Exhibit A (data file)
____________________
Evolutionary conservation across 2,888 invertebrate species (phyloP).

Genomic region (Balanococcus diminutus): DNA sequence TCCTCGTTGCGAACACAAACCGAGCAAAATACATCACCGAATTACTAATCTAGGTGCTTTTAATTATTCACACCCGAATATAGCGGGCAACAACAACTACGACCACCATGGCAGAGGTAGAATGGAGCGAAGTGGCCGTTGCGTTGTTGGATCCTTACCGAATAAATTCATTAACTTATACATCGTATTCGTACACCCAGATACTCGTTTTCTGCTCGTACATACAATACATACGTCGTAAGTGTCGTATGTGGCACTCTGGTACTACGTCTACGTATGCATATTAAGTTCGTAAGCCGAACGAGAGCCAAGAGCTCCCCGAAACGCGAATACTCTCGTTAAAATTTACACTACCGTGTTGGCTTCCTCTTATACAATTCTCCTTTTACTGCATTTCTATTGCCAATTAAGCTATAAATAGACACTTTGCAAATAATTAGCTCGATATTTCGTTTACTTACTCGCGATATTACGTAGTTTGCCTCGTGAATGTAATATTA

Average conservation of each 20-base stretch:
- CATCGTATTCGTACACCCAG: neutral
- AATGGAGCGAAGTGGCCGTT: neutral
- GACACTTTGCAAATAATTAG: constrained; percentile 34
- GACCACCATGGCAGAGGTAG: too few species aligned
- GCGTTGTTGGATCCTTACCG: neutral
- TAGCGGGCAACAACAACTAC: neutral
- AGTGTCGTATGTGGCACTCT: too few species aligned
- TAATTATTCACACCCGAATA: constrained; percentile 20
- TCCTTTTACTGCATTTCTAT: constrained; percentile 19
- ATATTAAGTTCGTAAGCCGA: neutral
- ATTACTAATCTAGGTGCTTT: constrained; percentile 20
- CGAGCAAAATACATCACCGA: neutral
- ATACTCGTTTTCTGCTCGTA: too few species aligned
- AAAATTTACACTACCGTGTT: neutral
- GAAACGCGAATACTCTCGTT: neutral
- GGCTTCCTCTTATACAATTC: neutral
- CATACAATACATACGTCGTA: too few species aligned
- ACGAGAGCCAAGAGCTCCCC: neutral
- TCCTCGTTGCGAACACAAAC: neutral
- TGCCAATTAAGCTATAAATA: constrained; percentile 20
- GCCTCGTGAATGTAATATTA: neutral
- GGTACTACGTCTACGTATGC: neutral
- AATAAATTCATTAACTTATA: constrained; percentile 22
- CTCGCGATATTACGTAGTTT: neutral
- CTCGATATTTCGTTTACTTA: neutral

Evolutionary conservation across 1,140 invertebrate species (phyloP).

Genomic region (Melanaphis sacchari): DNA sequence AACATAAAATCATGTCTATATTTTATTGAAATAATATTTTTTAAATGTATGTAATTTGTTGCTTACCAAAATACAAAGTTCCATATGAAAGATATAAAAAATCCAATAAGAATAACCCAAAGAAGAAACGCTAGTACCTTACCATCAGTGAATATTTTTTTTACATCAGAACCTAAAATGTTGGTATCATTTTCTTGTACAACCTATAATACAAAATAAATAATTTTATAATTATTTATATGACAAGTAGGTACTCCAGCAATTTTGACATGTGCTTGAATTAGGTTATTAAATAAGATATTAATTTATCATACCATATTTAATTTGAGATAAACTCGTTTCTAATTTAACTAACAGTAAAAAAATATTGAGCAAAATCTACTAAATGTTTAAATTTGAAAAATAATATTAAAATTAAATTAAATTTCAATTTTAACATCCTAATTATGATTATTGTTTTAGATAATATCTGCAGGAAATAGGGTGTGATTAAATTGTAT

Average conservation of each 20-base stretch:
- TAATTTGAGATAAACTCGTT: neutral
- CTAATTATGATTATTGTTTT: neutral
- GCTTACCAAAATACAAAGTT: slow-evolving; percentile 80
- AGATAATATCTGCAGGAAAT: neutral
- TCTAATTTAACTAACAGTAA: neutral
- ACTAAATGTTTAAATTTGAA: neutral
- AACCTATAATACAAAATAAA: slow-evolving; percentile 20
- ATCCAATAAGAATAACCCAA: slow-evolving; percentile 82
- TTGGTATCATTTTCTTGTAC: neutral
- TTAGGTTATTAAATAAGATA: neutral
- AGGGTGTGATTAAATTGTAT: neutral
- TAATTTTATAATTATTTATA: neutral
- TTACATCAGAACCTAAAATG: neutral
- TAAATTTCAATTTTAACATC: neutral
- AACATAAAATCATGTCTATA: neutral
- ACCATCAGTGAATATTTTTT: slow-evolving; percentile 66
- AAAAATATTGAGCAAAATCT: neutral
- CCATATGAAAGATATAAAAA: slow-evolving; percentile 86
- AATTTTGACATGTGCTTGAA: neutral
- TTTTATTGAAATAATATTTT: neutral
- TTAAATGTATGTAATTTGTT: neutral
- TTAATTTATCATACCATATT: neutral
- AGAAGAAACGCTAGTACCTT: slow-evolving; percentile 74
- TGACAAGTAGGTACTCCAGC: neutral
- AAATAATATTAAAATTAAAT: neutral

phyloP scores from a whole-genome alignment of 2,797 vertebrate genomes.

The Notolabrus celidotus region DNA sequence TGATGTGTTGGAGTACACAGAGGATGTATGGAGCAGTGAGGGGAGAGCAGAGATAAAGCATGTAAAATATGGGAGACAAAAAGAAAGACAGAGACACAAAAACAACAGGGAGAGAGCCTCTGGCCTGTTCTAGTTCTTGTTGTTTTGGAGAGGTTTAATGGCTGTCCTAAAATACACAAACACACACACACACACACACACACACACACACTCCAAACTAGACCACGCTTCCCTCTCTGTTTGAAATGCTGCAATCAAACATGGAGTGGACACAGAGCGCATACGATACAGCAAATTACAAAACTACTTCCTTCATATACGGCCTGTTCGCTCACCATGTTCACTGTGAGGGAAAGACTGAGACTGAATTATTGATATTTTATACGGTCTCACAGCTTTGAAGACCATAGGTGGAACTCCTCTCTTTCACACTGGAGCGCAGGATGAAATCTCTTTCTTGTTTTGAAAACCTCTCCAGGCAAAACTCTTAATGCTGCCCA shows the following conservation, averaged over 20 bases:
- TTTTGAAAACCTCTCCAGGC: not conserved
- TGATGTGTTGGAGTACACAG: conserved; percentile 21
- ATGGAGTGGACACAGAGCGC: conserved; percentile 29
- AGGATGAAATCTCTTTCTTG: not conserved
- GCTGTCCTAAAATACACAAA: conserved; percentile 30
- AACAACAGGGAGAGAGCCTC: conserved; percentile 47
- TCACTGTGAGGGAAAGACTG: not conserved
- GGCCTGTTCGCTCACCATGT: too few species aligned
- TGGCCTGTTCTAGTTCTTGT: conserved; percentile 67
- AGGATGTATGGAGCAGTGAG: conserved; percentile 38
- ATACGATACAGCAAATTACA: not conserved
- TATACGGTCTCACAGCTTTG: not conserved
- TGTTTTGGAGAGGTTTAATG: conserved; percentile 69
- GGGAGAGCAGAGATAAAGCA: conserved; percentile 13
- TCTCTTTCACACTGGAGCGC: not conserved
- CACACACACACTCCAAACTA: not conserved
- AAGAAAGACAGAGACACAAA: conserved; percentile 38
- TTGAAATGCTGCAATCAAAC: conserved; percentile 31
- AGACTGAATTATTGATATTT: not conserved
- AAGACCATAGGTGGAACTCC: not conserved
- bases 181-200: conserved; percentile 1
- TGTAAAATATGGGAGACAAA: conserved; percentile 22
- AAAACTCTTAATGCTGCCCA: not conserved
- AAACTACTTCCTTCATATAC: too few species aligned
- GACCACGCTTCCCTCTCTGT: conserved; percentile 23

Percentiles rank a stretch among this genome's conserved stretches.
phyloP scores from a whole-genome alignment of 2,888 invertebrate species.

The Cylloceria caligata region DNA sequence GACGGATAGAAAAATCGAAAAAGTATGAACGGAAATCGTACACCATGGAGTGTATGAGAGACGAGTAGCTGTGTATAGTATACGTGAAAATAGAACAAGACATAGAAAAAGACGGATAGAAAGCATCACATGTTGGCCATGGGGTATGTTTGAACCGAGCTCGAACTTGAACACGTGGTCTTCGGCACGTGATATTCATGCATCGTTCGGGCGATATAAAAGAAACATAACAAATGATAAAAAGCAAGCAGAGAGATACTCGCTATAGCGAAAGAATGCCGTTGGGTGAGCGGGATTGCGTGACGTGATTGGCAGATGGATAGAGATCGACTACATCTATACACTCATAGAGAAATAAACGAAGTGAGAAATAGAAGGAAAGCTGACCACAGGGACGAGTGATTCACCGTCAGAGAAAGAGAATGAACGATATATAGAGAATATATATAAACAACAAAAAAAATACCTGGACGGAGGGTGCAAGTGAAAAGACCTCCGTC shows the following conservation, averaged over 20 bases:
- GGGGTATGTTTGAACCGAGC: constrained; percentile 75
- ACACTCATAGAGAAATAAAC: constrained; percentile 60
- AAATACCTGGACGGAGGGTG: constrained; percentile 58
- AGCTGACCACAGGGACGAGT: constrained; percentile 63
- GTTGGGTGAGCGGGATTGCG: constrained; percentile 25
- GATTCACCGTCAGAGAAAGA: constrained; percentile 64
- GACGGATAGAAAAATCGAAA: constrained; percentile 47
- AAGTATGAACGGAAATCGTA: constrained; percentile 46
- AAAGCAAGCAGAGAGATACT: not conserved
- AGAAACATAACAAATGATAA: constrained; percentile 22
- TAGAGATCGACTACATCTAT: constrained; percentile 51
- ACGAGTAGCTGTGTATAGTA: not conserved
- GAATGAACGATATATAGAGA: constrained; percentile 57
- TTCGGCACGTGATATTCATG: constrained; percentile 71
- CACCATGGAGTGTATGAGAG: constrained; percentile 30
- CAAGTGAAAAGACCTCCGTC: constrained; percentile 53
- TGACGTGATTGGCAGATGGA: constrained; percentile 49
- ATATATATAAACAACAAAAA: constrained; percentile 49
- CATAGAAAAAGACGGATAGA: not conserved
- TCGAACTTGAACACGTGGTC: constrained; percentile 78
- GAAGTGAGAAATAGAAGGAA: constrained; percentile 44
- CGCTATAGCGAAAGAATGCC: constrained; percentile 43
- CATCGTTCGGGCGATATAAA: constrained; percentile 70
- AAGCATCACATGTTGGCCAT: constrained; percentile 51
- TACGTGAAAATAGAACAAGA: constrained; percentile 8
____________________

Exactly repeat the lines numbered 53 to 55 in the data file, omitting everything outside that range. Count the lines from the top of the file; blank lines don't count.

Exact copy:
- TTAATTTATCATACCATATT: neutral
- AGAAGAAACGCTAGTACCTT: slow-evolving; percentile 74
- TGACAAGTAGGTACTCCAGC: neutral